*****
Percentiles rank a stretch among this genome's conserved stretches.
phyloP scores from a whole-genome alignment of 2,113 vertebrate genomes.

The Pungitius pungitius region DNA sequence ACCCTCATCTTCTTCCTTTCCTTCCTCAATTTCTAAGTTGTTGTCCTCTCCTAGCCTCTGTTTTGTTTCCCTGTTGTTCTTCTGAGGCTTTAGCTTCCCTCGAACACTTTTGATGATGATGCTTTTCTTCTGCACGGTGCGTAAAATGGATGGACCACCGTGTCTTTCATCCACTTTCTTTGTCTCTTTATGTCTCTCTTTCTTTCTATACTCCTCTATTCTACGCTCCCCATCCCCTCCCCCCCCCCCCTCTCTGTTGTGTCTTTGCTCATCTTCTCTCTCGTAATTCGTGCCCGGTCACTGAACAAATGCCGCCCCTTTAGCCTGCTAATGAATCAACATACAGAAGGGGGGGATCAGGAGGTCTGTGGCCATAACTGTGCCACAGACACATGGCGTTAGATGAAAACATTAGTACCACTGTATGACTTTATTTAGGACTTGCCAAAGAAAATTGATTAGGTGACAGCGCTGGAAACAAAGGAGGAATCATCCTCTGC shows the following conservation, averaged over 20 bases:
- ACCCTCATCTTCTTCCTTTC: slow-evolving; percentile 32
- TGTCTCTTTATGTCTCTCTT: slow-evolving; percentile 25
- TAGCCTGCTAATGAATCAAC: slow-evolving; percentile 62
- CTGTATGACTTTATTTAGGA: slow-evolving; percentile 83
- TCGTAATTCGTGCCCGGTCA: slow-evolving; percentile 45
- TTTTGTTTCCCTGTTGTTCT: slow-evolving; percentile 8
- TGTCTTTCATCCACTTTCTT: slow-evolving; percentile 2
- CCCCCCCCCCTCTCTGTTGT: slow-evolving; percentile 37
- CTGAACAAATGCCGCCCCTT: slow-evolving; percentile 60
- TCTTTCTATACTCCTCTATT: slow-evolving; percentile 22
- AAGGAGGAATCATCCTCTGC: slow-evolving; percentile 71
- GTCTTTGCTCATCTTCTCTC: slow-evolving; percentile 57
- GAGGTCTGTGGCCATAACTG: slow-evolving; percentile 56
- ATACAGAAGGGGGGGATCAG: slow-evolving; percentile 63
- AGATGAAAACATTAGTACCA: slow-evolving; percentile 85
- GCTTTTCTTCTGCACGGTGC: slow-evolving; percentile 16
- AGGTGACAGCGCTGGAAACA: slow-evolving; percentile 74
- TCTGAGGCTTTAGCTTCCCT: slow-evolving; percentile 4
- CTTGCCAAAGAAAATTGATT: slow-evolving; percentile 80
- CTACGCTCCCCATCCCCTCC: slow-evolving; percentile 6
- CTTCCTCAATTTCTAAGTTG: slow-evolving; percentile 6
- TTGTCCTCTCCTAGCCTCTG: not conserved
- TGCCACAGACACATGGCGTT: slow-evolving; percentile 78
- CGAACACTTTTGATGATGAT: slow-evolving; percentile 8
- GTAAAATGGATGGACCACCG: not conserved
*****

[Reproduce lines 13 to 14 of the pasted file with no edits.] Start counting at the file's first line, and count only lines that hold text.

- TCTTTCTATACTCCTCTATT: slow-evolving; percentile 22
- AAGGAGGAATCATCCTCTGC: slow-evolving; percentile 71